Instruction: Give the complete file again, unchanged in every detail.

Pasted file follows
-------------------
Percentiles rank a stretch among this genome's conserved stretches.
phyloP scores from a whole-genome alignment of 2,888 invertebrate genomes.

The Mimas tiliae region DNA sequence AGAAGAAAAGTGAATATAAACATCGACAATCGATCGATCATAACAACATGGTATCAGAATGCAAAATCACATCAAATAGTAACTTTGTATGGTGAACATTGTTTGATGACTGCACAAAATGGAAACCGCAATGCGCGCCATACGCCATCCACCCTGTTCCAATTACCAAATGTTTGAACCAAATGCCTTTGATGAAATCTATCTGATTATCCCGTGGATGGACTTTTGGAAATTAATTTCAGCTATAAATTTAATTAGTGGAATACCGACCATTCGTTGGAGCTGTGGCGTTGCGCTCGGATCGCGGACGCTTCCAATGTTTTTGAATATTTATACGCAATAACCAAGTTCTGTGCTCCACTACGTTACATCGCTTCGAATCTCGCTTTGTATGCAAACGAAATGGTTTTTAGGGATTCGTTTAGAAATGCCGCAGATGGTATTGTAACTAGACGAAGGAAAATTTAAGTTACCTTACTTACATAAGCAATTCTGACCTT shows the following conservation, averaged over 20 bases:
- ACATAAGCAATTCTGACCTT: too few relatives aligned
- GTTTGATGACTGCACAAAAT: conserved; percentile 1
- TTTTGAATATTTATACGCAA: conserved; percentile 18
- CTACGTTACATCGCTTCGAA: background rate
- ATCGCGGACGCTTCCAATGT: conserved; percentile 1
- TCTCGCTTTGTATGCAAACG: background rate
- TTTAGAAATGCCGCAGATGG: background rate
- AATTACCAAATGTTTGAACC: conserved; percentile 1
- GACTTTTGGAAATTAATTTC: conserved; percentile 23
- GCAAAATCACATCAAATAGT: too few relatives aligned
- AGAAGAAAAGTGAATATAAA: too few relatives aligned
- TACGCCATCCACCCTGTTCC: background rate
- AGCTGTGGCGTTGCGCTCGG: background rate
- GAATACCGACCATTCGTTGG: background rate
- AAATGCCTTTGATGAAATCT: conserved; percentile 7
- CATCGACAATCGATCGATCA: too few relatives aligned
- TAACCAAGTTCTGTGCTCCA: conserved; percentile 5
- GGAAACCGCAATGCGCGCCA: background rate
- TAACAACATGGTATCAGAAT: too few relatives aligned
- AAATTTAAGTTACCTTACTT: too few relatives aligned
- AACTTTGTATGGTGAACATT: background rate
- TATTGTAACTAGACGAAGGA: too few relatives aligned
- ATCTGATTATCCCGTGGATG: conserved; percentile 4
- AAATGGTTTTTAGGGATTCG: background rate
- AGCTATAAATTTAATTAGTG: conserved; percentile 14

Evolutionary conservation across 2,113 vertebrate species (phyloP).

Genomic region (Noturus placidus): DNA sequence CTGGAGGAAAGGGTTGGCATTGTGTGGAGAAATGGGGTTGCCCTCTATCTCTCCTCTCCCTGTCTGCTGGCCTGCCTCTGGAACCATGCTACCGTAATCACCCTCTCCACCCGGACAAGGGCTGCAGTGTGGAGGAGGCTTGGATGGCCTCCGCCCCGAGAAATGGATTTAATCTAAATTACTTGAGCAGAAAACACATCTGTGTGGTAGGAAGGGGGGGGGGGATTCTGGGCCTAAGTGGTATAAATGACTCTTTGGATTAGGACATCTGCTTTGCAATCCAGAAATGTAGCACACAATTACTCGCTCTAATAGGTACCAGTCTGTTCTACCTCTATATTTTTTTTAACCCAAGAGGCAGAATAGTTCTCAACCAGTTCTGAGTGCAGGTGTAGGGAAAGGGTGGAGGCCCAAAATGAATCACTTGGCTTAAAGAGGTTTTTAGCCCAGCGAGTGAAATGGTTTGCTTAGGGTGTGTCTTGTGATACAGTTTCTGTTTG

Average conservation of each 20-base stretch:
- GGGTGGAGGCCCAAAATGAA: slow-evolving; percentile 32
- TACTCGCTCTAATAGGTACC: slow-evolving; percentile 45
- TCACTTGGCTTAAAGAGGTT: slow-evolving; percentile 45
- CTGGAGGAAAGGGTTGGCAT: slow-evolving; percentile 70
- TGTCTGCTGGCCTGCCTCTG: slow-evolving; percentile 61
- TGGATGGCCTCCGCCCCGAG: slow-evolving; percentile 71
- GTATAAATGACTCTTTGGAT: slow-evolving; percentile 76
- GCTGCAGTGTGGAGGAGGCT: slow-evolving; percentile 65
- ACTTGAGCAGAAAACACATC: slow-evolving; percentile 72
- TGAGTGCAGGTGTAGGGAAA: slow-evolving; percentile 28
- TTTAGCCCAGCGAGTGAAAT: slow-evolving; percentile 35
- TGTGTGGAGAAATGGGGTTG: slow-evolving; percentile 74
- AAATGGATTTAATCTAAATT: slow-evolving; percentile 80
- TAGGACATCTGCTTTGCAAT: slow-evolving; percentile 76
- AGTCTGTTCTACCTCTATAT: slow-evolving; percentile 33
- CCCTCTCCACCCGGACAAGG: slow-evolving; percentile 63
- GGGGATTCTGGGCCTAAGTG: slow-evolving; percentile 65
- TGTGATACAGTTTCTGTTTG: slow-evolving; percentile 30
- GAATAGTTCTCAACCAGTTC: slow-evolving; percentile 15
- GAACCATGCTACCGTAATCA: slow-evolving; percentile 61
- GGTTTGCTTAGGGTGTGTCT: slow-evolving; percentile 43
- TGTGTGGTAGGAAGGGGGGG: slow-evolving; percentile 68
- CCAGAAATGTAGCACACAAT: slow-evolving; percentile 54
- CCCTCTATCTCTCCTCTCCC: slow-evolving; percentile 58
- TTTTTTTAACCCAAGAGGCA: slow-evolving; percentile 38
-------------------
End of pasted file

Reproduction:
Percentiles rank a stretch among this genome's conserved stretches.
phyloP scores from a whole-genome alignment of 2,888 invertebrate genomes.

The Mimas tiliae region DNA sequence AGAAGAAAAGTGAATATAAACATCGACAATCGATCGATCATAACAACATGGTATCAGAATGCAAAATCACATCAAATAGTAACTTTGTATGGTGAACATTGTTTGATGACTGCACAAAATGGAAACCGCAATGCGCGCCATACGCCATCCACCCTGTTCCAATTACCAAATGTTTGAACCAAATGCCTTTGATGAAATCTATCTGATTATCCCGTGGATGGACTTTTGGAAATTAATTTCAGCTATAAATTTAATTAGTGGAATACCGACCATTCGTTGGAGCTGTGGCGTTGCGCTCGGATCGCGGACGCTTCCAATGTTTTTGAATATTTATACGCAATAACCAAGTTCTGTGCTCCACTACGTTACATCGCTTCGAATCTCGCTTTGTATGCAAACGAAATGGTTTTTAGGGATTCGTTTAGAAATGCCGCAGATGGTATTGTAACTAGACGAAGGAAAATTTAAGTTACCTTACTTACATAAGCAATTCTGACCTT shows the following conservation, averaged over 20 bases:
- ACATAAGCAATTCTGACCTT: too few relatives aligned
- GTTTGATGACTGCACAAAAT: conserved; percentile 1
- TTTTGAATATTTATACGCAA: conserved; percentile 18
- CTACGTTACATCGCTTCGAA: background rate
- ATCGCGGACGCTTCCAATGT: conserved; percentile 1
- TCTCGCTTTGTATGCAAACG: background rate
- TTTAGAAATGCCGCAGATGG: background rate
- AATTACCAAATGTTTGAACC: conserved; percentile 1
- GACTTTTGGAAATTAATTTC: conserved; percentile 23
- GCAAAATCACATCAAATAGT: too few relatives aligned
- AGAAGAAAAGTGAATATAAA: too few relatives aligned
- TACGCCATCCACCCTGTTCC: background rate
- AGCTGTGGCGTTGCGCTCGG: background rate
- GAATACCGACCATTCGTTGG: background rate
- AAATGCCTTTGATGAAATCT: conserved; percentile 7
- CATCGACAATCGATCGATCA: too few relatives aligned
- TAACCAAGTTCTGTGCTCCA: conserved; percentile 5
- GGAAACCGCAATGCGCGCCA: background rate
- TAACAACATGGTATCAGAAT: too few relatives aligned
- AAATTTAAGTTACCTTACTT: too few relatives aligned
- AACTTTGTATGGTGAACATT: background rate
- TATTGTAACTAGACGAAGGA: too few relatives aligned
- ATCTGATTATCCCGTGGATG: conserved; percentile 4
- AAATGGTTTTTAGGGATTCG: background rate
- AGCTATAAATTTAATTAGTG: conserved; percentile 14

Evolutionary conservation across 2,113 vertebrate species (phyloP).

Genomic region (Noturus placidus): DNA sequence CTGGAGGAAAGGGTTGGCATTGTGTGGAGAAATGGGGTTGCCCTCTATCTCTCCTCTCCCTGTCTGCTGGCCTGCCTCTGGAACCATGCTACCGTAATCACCCTCTCCACCCGGACAAGGGCTGCAGTGTGGAGGAGGCTTGGATGGCCTCCGCCCCGAGAAATGGATTTAATCTAAATTACTTGAGCAGAAAACACATCTGTGTGGTAGGAAGGGGGGGGGGGATTCTGGGCCTAAGTGGTATAAATGACTCTTTGGATTAGGACATCTGCTTTGCAATCCAGAAATGTAGCACACAATTACTCGCTCTAATAGGTACCAGTCTGTTCTACCTCTATATTTTTTTTAACCCAAGAGGCAGAATAGTTCTCAACCAGTTCTGAGTGCAGGTGTAGGGAAAGGGTGGAGGCCCAAAATGAATCACTTGGCTTAAAGAGGTTTTTAGCCCAGCGAGTGAAATGGTTTGCTTAGGGTGTGTCTTGTGATACAGTTTCTGTTTG

Average conservation of each 20-base stretch:
- GGGTGGAGGCCCAAAATGAA: slow-evolving; percentile 32
- TACTCGCTCTAATAGGTACC: slow-evolving; percentile 45
- TCACTTGGCTTAAAGAGGTT: slow-evolving; percentile 45
- CTGGAGGAAAGGGTTGGCAT: slow-evolving; percentile 70
- TGTCTGCTGGCCTGCCTCTG: slow-evolving; percentile 61
- TGGATGGCCTCCGCCCCGAG: slow-evolving; percentile 71
- GTATAAATGACTCTTTGGAT: slow-evolving; percentile 76
- GCTGCAGTGTGGAGGAGGCT: slow-evolving; percentile 65
- ACTTGAGCAGAAAACACATC: slow-evolving; percentile 72
- TGAGTGCAGGTGTAGGGAAA: slow-evolving; percentile 28
- TTTAGCCCAGCGAGTGAAAT: slow-evolving; percentile 35
- TGTGTGGAGAAATGGGGTTG: slow-evolving; percentile 74
- AAATGGATTTAATCTAAATT: slow-evolving; percentile 80
- TAGGACATCTGCTTTGCAAT: slow-evolving; percentile 76
- AGTCTGTTCTACCTCTATAT: slow-evolving; percentile 33
- CCCTCTCCACCCGGACAAGG: slow-evolving; percentile 63
- GGGGATTCTGGGCCTAAGTG: slow-evolving; percentile 65
- TGTGATACAGTTTCTGTTTG: slow-evolving; percentile 30
- GAATAGTTCTCAACCAGTTC: slow-evolving; percentile 15
- GAACCATGCTACCGTAATCA: slow-evolving; percentile 61
- GGTTTGCTTAGGGTGTGTCT: slow-evolving; percentile 43
- TGTGTGGTAGGAAGGGGGGG: slow-evolving; percentile 68
- CCAGAAATGTAGCACACAAT: slow-evolving; percentile 54
- CCCTCTATCTCTCCTCTCCC: slow-evolving; percentile 58
- TTTTTTTAACCCAAGAGGCA: slow-evolving; percentile 38